Equinox Comes To H-Town
Equinox touches down in H-Town promising a different exercise experience
At long last, Equinox has come to Houston. The New York-based fitness chain with a cheeky attitude opened at River Oaks District Thursday, promising a health club — don't call it a gym — like the Bayou City has never seen before.
"I think this is where the party is going to be happening in Houston," said Sarah Robb O'Hagan, the president of Equinox Holdings, the company that owns the Equinox fitness clubs, Pure Yoga studios and cycling chain Soul Cycle. "I think it's going to be a high energy vibe."
That sounds like a tall order, but the pre-sale phase at the new Houston club has been the most successful in company history, said O'Hagan.
New members will find such amenities as marble dressing rooms laden with Kiehl's products, five different fitness studios, including a yoga studio for both hot and regular yoga, a stadium-seating cycling studio and a Barre studio (only the second such designated one among the chain's 77 locations), a spa with four large massage rooms, a clothing store, a monitored kid's room and Flow juice bar. Most workout areas have floor-to-ceiling windows with lots of natural light.
Social media mania
One wall of a large lounge area is dominated by a computer screen showing class times and other exercise information. In the last three years, O'Hagan has beefed up the club's social media presence with an app that allows gymgoers to book classes and monitor their workouts and a 24-hour-a-day social media monitoring center that addresses complaints in real time. (She urges employees to individually use social media and says the number of Twitter followers can factor into hiring because it shows that person is a "thought leader.")
"I don't know of any other gyms out there that have the kind of technologies we have; we're really looking at every aspect of your life — your nutrition, your sleep, your exercise — everything you're doing to help you manage it in a holistic way," O'Hagan said. "I think of it as more of an experience than a gym."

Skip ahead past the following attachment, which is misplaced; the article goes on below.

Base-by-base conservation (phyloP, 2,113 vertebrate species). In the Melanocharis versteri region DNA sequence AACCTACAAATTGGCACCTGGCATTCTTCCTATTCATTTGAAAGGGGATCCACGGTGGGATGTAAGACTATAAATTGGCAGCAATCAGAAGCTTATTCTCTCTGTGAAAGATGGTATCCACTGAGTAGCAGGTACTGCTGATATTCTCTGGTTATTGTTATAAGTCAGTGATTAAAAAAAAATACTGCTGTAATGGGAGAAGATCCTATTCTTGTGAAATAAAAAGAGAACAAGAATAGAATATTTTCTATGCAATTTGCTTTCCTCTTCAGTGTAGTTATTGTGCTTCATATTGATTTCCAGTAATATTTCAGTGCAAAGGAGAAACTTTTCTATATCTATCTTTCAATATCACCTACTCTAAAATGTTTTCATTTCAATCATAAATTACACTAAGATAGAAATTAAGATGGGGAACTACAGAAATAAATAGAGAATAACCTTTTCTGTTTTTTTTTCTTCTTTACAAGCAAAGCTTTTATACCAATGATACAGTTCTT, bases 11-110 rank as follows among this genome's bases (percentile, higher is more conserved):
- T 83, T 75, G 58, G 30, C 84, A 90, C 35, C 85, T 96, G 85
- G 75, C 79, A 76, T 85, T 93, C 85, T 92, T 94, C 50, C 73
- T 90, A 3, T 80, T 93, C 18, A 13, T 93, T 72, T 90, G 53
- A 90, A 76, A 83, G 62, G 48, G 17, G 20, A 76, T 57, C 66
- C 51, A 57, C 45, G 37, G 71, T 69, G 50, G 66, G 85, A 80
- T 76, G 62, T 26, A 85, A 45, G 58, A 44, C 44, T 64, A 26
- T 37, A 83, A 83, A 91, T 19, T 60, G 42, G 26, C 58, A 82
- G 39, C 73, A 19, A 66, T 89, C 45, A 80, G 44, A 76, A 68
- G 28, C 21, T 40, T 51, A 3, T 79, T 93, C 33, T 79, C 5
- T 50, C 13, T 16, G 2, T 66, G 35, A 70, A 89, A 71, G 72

The hip health club chain has been scouting out Houston for several years but waited to find the right location, O'Hagan said. "If it means we have to wait a few extra years to get it absolutely bang on, we will do that," said the New Zealand native. "It's a jackpot location without a doubt. It was worth waiting for."
Unlike some gyms that hope to attract clients who won't use the facilities that much, Equinox aims for high-performance exercisers with a cheeky ad campaign, "Equinox Made Me Do It."
"We like to be provocative. And we like to get people thinking," O'Hagan said. "They come away from Equinox with these amazing physical, mental, emotional, strong bodies and they're like, 'I'm just going to get into a little bit of mischief. I'm a little bit more provoked because I have that confidence.' We like to play on that. It's an attitude."
O'Hagan believes the strategy works, as the average Equinox member comes in four times a week. "That's not typical for a gym. They're really into it. Our high performance consumer should feel like, 'Everyone around me is kind of pushing me a little bit.' That's the energy we try to create, for sure."
The Houston location is touting a host of classes (as many as 13 a day) including The Pursuit by Equinox, where bikers compete in a "big video game" on the board in front of them, Precision Running classes featuring interval training on a treadmill, Metcon3 for high-metabolic conditioning, and an enticing class that sounds like a Cosmo magazine story: Best Butt Ever.
An Equinox membership costs $149 a month with no membership fee (through December 22); to use every club in the Equinox network, the rate is $230 a month. While it's significantly higher than many Houston gyms, O'Hagan finds that clients of all income levels feel it's worth it.
"For those young up-and-coming people, it's the one place you can network with those executives. We see that a lot in research," she said. "I love it because in the end what unifies everyone is a real passion for fitness — and that's what's cool.
"A lot of it comes down to that. You walk in and, if you're really into fitness, you go, 'This is my tribe and this is where I belong.' And that's a really nice feeling."